My comments about labiaplasty were featured in a recent article for Newsweek. Not only is labiaplasty amongst the fastest growing aspects of my plastic surgery practice, but it has also given me an opportunity to speak to a large number of women of all ages, backgrounds, sexual orientations, and life circumstances who have concerns about this topic.
In light of this popular aspect of my plastic surgical work, I am convinced that labiaplasty is a personal decision. Nearly all women are doing it for themselves, for their own reasons-- discomfort, self-consciousness, or difficulty engaging in some normal aspect of their regular lives. Despite the Newsweek article below, I have never had a patient mention pornography, another woman's appearance, or pressure from a sexual partner during a discussion about labiaplasty.
Read below to hear more about the changing landscape of sexuality amongst American teens, including an increase in labiaplasty prevalence, below.
PORN AS SEX ED: ONLINE SMUT WARPING TEENS' VIEWS ON SEXUALITY
BY SUSAN SCUTTI ON 5/14/16 AT 9:00 AM
On the “Sexual Health—Teens” message board at HealthBoards.com, questions are asked anonymously, and most fall into a void, unanswered by others clamoring to be heard. Many focus on genitals. “Help, my testicle feels weird.” “I find just about every part of a woman's body attractive but the vagina.… Is this normal among males?” “My girlfriend and I are teens, and we are planning to have sex, so I was wondering…. What is a good size?”
Teens span “a huge spectrum” when it comes to feelings about their genitals, says Virginia Braun, a psychologist at the University of Auckland. “Some are perfectly satisfied or happy; others are deeply distressed.” But perhaps more and more are leaning toward the latter. Recently, The New York Times reported an 80 percent increase in labiaplasties—cosmetic surgery that trims and shapes the female genitalia—performed on teen girls. Overall, the numbers of teens getting the surgery done in the U.S. remain quite small; 400 teen girls had a labiaplasty in 2014, up from 222 in 2013. But the rate of increase is significant enough to be concerning and appears to be a sign of a growing trend.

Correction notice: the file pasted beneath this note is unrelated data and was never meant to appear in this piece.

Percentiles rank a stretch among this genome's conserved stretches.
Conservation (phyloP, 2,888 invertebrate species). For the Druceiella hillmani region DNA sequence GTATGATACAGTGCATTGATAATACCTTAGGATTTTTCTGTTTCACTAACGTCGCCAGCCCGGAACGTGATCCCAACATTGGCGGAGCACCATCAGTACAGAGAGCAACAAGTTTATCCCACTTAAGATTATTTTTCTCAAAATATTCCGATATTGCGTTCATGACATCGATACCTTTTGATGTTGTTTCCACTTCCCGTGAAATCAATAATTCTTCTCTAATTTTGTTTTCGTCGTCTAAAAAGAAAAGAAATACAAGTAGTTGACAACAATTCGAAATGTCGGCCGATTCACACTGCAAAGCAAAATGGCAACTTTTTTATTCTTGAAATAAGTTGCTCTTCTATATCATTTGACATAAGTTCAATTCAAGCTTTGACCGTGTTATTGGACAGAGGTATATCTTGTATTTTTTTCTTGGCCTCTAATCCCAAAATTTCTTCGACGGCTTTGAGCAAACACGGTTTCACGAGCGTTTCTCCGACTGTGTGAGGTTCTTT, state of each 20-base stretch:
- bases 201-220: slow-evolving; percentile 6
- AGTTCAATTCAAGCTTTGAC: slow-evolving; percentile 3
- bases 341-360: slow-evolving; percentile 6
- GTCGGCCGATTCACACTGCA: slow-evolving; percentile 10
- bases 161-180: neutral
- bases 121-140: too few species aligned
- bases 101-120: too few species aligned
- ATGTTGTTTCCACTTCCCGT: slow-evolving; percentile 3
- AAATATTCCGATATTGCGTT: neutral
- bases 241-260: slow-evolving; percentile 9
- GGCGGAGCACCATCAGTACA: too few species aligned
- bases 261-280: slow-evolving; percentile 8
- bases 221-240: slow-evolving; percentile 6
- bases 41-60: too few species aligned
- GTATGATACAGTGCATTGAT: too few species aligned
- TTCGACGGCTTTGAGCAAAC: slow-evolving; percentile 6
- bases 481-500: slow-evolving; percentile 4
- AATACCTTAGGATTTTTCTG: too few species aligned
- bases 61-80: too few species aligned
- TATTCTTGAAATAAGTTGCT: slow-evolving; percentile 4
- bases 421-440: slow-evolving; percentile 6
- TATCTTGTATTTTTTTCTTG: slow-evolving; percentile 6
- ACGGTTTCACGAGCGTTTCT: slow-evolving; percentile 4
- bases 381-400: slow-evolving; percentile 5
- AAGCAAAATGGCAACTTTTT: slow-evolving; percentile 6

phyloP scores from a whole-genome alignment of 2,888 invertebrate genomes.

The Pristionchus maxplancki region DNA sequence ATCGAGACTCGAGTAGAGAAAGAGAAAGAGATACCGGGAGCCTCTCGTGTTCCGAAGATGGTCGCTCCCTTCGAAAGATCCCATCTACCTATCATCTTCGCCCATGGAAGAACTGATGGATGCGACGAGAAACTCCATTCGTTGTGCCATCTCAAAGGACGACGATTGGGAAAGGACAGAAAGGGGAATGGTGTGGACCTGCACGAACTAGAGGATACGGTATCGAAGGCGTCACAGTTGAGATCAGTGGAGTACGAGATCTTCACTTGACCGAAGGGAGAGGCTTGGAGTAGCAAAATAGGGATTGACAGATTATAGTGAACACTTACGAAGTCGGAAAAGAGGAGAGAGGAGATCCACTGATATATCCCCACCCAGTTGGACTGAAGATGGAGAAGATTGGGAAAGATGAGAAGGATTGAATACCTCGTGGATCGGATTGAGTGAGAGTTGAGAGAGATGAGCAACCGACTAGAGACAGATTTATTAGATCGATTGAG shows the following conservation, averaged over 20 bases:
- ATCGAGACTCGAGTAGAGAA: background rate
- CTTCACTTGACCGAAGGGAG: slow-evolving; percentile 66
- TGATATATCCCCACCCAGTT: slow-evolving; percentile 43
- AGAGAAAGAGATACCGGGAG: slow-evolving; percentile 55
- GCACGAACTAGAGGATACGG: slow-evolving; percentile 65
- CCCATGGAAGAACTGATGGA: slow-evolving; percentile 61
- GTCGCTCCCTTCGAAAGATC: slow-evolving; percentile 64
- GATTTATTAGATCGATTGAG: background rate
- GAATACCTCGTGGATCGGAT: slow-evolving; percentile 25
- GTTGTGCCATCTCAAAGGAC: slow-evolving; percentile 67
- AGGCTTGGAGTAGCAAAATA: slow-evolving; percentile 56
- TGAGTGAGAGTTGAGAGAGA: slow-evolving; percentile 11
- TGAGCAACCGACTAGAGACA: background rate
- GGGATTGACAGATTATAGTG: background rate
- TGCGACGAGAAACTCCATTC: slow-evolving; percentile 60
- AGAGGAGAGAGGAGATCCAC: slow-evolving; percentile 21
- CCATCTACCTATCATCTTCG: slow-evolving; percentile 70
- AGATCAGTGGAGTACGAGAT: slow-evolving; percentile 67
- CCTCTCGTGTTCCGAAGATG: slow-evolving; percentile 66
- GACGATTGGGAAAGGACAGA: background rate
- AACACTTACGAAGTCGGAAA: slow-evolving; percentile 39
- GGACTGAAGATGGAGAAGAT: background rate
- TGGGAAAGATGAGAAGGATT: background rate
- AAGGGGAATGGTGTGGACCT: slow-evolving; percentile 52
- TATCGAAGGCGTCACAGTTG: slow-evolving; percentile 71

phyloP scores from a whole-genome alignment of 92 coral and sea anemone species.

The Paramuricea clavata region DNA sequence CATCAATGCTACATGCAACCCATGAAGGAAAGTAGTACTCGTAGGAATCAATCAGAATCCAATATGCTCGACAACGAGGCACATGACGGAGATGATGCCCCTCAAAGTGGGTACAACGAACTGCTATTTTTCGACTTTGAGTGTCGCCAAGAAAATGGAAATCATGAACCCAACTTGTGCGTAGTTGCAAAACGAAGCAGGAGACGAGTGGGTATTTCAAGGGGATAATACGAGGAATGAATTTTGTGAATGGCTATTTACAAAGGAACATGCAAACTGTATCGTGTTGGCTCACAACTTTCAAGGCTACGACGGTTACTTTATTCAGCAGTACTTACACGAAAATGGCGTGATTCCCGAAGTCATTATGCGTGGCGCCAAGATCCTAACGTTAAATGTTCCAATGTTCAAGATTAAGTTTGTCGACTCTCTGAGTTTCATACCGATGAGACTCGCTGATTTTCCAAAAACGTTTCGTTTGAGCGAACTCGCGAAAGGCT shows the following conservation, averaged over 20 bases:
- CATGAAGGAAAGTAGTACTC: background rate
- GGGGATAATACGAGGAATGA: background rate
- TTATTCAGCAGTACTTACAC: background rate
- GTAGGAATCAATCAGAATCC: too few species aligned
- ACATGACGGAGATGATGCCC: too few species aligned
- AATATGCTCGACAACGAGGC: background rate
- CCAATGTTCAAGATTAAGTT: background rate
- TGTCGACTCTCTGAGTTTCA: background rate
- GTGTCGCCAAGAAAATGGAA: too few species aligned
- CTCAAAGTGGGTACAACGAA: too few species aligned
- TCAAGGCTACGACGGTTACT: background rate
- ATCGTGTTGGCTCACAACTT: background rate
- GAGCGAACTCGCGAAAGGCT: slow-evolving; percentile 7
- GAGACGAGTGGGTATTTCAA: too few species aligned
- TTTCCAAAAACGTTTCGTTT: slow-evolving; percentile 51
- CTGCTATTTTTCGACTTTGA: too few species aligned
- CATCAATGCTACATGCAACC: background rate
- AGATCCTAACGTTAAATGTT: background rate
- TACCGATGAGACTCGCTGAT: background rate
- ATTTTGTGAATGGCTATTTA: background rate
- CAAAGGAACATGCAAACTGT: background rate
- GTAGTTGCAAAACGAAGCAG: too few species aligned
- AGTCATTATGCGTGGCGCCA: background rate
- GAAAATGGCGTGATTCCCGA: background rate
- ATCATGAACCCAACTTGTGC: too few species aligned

“Over the last decade plus, we’ve heard increasing accounts of young women being concerned that their vulva is not normal,” says Braun. “But we are also seeing a newish concern that the vulva is unappealing or unattractive and that it can [or] should therefore be changed. This is the difference from 20 years ago, when girls may have worried that it didn’t look ‘that nice,’ but that was just how things were.”
Labiaplasty isn’t a new thing; various versions of these procedures have been performed in the U.S. for decades on women following childbirth. “Injuries need to be repaired,” says Lara Devgan, a cosmetic surgeon based in New York. Every week, she gets five to 10 labiaplasty inquiries from women and ends up operating on about half of them. Though she performs most of these procedures on adults, about 20 to 25 percent of her labiaplasty patients are younger than 25 and include teens bothered by “discomfort, chafing and skin irritation.” Some patients describe feeling self-conscious, but Devgan doesn’t see it as a “politicized” issue.